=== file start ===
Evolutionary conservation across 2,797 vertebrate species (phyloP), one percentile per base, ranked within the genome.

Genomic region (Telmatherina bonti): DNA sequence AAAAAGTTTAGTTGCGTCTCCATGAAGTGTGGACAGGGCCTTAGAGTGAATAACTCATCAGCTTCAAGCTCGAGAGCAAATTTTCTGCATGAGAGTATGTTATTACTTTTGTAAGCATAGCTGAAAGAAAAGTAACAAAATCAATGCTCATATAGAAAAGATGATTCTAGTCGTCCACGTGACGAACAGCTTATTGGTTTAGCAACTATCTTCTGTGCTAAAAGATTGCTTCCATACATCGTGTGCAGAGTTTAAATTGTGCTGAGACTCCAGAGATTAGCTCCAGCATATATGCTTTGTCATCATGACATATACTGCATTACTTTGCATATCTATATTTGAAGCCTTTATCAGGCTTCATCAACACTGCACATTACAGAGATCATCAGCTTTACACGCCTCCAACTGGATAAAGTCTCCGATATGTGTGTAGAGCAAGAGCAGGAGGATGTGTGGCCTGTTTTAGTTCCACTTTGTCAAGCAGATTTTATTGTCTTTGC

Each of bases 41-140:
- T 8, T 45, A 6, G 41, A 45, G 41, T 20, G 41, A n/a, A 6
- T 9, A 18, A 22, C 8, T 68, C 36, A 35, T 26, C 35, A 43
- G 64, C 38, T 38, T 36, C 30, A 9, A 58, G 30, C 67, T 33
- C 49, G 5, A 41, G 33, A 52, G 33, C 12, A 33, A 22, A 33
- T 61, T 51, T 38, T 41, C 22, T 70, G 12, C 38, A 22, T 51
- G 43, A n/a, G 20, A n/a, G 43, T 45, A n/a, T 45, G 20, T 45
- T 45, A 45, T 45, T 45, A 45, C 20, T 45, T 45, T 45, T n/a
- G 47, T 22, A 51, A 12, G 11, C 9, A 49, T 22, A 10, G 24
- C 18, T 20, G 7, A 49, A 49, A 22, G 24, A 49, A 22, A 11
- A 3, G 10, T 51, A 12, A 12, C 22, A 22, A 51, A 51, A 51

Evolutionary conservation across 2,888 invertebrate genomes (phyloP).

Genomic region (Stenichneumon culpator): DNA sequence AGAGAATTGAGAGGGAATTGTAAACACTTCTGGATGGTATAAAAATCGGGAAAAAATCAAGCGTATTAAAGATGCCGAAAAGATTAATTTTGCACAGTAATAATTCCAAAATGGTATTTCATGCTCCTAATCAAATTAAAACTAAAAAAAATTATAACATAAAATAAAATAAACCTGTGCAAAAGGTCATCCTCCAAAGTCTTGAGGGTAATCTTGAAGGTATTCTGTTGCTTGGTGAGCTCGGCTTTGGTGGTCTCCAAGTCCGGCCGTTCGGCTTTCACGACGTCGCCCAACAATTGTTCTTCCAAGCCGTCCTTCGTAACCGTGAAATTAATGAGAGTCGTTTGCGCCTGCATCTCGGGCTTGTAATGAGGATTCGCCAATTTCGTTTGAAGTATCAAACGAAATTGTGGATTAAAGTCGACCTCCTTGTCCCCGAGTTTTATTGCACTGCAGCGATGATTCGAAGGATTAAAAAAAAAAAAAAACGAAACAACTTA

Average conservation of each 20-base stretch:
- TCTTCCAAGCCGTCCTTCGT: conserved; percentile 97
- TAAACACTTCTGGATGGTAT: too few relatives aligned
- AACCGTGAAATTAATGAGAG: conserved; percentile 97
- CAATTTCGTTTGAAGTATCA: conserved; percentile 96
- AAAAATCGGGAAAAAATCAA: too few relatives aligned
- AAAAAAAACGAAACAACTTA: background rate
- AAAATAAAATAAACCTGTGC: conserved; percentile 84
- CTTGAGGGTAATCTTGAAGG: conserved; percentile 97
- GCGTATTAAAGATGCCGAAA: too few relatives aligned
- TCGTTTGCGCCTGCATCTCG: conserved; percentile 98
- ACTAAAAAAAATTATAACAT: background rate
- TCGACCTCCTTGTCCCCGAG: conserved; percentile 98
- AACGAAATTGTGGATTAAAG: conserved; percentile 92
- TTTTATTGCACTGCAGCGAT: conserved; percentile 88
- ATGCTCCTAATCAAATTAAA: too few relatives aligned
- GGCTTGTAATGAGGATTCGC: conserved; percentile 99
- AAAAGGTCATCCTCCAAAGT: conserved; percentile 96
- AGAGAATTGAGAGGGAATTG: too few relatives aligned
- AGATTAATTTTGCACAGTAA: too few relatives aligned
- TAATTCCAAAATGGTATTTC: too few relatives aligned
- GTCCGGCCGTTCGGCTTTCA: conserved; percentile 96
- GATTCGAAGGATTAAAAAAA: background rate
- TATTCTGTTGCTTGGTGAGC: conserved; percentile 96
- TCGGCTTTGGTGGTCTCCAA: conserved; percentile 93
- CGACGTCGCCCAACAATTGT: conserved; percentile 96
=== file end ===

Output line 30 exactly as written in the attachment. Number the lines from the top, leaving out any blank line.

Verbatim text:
- TTTTATTGCACTGCAGCGAT: conserved; percentile 88